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With inquiries looming, Manafort indicates he’ll reveal more about Ukraine dealings

In this July 17, 2016 photo, then-Donald Trump campaign chairman Paul Manafort spoke with reporters on the floor of the Republican National Convention in Cleveland. Manafort is suggesting he will register with the Justice Department as a foreign agent for lobbying work he did on behalf of Ukraine.
In this July 17, 2016 photo, then-Donald Trump campaign chairman Paul Manafort spoke with reporters on the floor of the Republican National Convention in Cleveland. Manafort is suggesting he will register with the Justice Department as a foreign agent for lobbying work he did on behalf of Ukraine. AP

Paul Manafort, a former chairman of Donald Trump’s presidential campaign, indicated Wednesday that, on the advice of U.S. authorities, that he would register as a foreign agent “for some of his past political work,” presumably in Ukraine.

Such a move would add a new embarrassment to an administration dealing with investigations into possible collaboration with Russia during last year’s campaign. It also underscores the legal pressure on Manafort, who faces FBI, Justice Department and Treasury Department investigations, sources have told McClatchy.

It also means that Manafort is likely to acknowledge that he worked for years on behalf of a foreign government without revealing it.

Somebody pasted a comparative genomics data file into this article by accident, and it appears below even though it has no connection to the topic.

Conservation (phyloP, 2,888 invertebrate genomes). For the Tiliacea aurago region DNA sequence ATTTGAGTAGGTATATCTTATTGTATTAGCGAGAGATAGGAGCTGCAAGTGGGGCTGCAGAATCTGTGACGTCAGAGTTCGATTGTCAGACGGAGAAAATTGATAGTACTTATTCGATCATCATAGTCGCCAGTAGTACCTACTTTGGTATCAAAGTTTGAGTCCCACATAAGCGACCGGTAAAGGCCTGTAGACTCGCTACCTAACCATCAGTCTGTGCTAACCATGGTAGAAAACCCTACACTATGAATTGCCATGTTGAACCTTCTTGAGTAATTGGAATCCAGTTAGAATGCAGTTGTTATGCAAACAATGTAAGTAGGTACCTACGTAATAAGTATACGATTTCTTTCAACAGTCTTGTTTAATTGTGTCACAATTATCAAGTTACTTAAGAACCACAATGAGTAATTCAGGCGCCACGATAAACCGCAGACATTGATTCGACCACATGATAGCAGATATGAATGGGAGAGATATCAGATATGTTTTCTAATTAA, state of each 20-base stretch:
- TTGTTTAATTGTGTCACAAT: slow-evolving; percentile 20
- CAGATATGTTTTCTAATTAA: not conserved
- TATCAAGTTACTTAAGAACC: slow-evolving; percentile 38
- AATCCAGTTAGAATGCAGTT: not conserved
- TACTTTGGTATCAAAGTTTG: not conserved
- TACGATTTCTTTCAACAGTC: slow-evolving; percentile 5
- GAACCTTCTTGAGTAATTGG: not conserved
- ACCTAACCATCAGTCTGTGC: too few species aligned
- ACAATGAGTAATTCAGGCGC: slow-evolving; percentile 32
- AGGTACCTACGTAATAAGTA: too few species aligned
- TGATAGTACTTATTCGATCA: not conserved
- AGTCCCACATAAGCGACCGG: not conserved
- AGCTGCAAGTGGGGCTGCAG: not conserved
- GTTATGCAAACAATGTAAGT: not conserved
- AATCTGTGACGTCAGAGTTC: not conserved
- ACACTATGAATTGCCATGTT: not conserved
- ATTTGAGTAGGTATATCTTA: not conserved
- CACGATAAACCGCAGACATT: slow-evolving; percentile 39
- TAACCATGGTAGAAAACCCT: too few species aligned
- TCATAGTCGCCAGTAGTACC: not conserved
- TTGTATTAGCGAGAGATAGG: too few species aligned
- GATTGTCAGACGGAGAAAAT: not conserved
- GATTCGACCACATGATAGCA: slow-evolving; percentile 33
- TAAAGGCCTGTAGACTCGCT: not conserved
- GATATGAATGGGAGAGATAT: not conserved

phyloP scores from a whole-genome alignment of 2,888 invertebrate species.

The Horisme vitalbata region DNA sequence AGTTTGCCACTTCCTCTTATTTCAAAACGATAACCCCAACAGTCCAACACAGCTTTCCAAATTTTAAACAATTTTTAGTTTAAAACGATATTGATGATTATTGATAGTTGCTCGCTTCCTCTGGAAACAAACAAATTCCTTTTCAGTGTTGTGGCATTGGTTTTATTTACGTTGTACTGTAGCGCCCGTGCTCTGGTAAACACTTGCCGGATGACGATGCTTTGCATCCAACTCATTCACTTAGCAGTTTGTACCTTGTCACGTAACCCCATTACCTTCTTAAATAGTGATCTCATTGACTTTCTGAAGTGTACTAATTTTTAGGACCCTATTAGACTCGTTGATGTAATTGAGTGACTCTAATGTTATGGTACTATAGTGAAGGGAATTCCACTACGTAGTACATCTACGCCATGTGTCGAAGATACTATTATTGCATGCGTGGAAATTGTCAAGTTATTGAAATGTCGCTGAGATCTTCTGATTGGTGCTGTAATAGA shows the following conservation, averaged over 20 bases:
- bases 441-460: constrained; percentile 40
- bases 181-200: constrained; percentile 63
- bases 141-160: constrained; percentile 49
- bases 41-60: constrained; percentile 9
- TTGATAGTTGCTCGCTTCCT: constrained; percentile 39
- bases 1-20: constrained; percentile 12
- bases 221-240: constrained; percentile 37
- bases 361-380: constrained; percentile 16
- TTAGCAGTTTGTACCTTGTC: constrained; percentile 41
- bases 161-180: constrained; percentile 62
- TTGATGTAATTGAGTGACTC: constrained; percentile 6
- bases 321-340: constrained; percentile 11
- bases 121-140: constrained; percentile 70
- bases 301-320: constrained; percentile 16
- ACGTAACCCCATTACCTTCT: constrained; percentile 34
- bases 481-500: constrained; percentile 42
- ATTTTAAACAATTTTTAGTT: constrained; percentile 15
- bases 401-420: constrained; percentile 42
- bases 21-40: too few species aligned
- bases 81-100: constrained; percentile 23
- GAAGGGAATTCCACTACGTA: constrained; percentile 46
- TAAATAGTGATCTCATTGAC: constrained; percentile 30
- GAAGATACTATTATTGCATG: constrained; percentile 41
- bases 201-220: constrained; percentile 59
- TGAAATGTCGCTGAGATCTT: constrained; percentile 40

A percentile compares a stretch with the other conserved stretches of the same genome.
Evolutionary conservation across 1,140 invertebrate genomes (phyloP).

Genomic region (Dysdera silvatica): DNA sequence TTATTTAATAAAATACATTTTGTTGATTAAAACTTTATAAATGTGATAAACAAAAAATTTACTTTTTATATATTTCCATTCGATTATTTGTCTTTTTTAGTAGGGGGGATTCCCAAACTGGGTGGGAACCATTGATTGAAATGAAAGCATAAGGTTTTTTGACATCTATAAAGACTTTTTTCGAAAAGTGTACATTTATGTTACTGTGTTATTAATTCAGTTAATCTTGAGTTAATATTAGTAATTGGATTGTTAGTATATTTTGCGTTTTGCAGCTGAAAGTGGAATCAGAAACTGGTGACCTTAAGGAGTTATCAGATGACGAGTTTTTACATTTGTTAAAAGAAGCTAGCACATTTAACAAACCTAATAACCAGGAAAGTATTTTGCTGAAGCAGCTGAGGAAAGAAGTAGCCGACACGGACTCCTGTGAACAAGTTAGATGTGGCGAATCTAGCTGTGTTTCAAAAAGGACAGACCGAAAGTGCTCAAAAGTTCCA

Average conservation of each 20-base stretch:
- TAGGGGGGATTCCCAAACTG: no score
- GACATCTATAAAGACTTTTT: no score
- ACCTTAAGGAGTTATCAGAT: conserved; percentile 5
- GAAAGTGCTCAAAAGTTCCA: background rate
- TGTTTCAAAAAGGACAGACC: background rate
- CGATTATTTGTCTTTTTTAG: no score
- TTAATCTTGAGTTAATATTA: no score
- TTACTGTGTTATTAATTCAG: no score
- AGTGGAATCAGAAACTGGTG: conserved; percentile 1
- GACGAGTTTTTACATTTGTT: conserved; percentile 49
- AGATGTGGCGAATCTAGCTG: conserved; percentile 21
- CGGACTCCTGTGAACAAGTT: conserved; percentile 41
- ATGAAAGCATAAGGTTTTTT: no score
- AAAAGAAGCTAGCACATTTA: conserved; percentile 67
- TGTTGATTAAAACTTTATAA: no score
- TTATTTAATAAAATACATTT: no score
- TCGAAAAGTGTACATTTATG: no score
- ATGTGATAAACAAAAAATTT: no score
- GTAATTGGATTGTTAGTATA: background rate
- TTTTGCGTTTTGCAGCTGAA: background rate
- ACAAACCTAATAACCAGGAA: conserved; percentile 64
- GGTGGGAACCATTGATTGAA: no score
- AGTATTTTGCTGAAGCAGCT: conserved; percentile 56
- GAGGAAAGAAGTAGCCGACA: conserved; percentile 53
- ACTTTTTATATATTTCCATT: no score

Manafort’s disclosure came on the same day as a Washington lobbying firm registered as a foreign agent for its representation of a Belgium-based think tank with ties to Manafort and the Kiev government. The lobbying occurred in Washington from 2012 to 2014.

Manafort’s spokesman, Jason Maloni, said the work at issue happened before he joined Trump’s campaign and was not conducted on behalf of Russia. The globetrotting political consultant headed the campaign for about two months before departing in August when questions arose about his foreign business dealings.

Manafort earned millions of dollars in consulting fees from the political party backing Ukraine’s former pro-Russian president, Viktor Yanukovych, whom he helped win office in 2010. Last August, Ukraine’s National Anti-Corruption Bureau released a ledger that appeared to indicate that he received $12.7 million between 2007 and 2012 in off-the-books payments from Yanukovych’s Party of Regions.

While Manafort has challenged the ledger’s authenticity, the Associated Press said Wednesday it has obtained documents showing Manafort’s Washington consulting firm received $1.2 million in payments matching listings in the ledger.

In a brief statement, Maloni also said that, “since before the 2016 election, Mr. Manafort has been in discussions with federal authorities about the advisability of registering” under the federal law requiring those who act on behalf of a foreign government or a foreign political party to register with the Justice Department.

“Mr. Manafort received formal guidance recently from the authorities, and he is taking appropriate steps in response to the guidance,” Maloni said.